More than 300 conservative youth activists from the Young Americans for Liberty (YAL) gathered for a day-long summit in the Mundelein Center on Feb. 12 to discuss political ideas, build leadership skills and network with fellow YAL members from across the Midwest.
The event was not only the first YAL summit held at Loyola, but the first held in Chicago.
Throughout the day, a variety of speakers discussed topics ranging from how to influence those with opposing viewpoints to how to spread the message of liberty on social media. Congressman Thomas Massie (R-Ky.) gave the keynote address in the evening.
YAL said it’s the “largest, fastest-growing and most active pro-liberty organization on America’s college campuses,” according to a YAL press release. There are more than 800 chapters on college campuses across the United States.
The main theme of the day was spreading liberty. Some speakers asked attendees to promote the summit using the hashtag #MakeLibertyWin.
“Each [YAL] Summit will educate college students in the ideas of liberty and train them in how to influence the political process,” the press release stated.
But what are the exact ideas of liberty that students and speakers came together to celebrate? The term itself lacks specificity, and YAL doesn’t endorse any one political party, according to its president, Cliff Maloney Jr.
“As a nonprofit, we endorse ideas. We do not endorse candidates, parties or specific legislation,” Maloney Jr. said.
Maloney Jr. said YAL’s ideas of liberty follow the notions that individual freedom tops bigger government, free speech is essential and the Constitution should serve as the nation’s primary guideline.
Loyola students at the summit defined liberty in their own ways.
Amber Loveshe, 21, is an outreach coordinator for Loyola College Republicans who helped register students and advertise for the summit. She said she believes YAL provides a good way for students to develop their leadership skills and get involved with politics. For her, liberty is universal and unable to be infringed.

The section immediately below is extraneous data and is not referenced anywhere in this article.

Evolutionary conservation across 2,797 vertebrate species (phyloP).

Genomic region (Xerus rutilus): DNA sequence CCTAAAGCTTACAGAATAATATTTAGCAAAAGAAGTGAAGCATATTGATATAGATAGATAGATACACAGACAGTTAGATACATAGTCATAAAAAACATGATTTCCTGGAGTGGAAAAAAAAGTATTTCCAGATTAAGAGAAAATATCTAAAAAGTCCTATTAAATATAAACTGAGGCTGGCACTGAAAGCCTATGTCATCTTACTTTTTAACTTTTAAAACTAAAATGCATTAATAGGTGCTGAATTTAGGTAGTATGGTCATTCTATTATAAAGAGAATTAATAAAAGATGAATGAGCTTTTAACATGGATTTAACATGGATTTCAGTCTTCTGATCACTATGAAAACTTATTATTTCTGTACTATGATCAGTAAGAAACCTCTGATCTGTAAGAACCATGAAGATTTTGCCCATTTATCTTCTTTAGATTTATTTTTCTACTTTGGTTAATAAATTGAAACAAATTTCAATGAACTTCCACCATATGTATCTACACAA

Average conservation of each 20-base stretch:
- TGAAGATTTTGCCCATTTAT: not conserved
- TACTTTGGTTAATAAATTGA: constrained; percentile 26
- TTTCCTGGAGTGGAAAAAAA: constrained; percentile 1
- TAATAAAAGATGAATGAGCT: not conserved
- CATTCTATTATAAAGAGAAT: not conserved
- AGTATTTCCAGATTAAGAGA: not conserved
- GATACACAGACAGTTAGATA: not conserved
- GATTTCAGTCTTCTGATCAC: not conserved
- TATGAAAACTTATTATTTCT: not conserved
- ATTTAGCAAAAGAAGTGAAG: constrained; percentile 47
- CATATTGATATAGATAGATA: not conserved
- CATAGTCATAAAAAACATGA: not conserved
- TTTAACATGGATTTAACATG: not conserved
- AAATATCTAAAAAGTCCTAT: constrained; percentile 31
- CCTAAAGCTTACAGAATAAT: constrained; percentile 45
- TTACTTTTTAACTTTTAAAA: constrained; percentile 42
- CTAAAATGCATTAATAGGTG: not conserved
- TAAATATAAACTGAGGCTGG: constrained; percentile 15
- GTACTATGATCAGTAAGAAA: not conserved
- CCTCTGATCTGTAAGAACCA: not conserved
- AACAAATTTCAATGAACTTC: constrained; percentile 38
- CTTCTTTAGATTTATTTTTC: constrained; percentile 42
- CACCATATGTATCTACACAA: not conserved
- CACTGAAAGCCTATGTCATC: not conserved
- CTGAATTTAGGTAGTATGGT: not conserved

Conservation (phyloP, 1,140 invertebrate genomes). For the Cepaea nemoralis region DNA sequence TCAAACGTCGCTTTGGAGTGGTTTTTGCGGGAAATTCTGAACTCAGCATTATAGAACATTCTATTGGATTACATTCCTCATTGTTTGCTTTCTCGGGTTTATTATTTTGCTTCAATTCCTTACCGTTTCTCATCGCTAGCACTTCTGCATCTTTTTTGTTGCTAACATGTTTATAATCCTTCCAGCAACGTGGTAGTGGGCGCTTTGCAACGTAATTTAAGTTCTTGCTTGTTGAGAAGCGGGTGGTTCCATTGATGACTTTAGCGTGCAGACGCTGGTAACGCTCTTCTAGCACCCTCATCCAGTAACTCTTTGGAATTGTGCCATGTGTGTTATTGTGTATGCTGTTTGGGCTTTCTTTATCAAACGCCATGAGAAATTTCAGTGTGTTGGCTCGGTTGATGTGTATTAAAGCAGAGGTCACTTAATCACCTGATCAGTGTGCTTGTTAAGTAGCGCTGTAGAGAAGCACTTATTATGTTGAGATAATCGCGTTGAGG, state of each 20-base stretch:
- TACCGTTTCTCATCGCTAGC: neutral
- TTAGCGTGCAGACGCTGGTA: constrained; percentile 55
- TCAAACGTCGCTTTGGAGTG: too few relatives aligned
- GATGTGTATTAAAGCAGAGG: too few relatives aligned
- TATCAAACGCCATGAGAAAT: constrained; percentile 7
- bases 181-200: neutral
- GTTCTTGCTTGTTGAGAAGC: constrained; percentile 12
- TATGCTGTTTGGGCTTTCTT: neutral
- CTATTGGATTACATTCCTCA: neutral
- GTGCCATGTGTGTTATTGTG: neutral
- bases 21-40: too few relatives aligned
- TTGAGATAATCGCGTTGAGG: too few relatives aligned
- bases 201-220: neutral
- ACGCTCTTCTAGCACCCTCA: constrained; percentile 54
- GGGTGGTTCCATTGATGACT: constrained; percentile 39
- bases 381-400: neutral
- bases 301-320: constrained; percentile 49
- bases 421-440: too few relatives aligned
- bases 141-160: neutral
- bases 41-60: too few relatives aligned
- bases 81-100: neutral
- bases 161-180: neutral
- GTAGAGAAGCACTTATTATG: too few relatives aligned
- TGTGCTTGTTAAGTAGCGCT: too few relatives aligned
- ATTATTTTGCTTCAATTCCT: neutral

“[Liberty is] about making sure … regardless of who you are or where you came from, that when you’re in this country your freedoms are protected, and sometimes I personally feel that government can infringe on your liberties,” said the junior criminal justice major. “To me, being part of YAL [is] about educating people because I think a lot of people in the young generation can have a voice and make a change.”
Loyola sophomore Cameron Casey, a College Republicans member, said he had a great time at the summit and added he thinks YAL has provided him with valuable leadership opportunities.
“It’s really gotten me to take charge in leadership with planning events,” the 19-year-old political science major said. “With College Republicans … there’s no way for me to go test my skills, but for this, it was a lot of ‘See what you can do,’ [and] ‘See how you can help out with the cause.’”
Casey said what he thinks makes YAL great is its lack of party affiliation.
“It’s refreshing because [YAL is] all about winning on principle, not really about anything partisan,” Casey said. “We’re not a group affiliated with Democrats. We’re not a group affiliated with Republicans. We’re just these set principles we believe in and that’s what we’re going to push.”
“Liberty means being able to live the life you want to live, without the government getting so involved in every little thing you do,” said Taylor Hollister, a psychology student from Indiana University Purdue University Fort Wayne (IPFW). “I think the current political climate lacks empathy — we’re quick to judge each other without listening to others’ needs. We can’t choose how other people live.”
Hollister’s twin sister, Rori, also attended the event. Though she described herself as “more liberal” than her sister, the IPFW graphic design student said she thinks there needs to be more “actual political dialogue happening” in order to promote the ideas of liberty discussed at the summit.
“The country is so disorganized right now. Everyone’s fighting each other,” Rori said. “Conservatives are calling liberals snowflakes, liberals are calling conservatives fascists … We need to break free from that and accept that one side isn’t right and the other isn’t wrong. We need compromise.”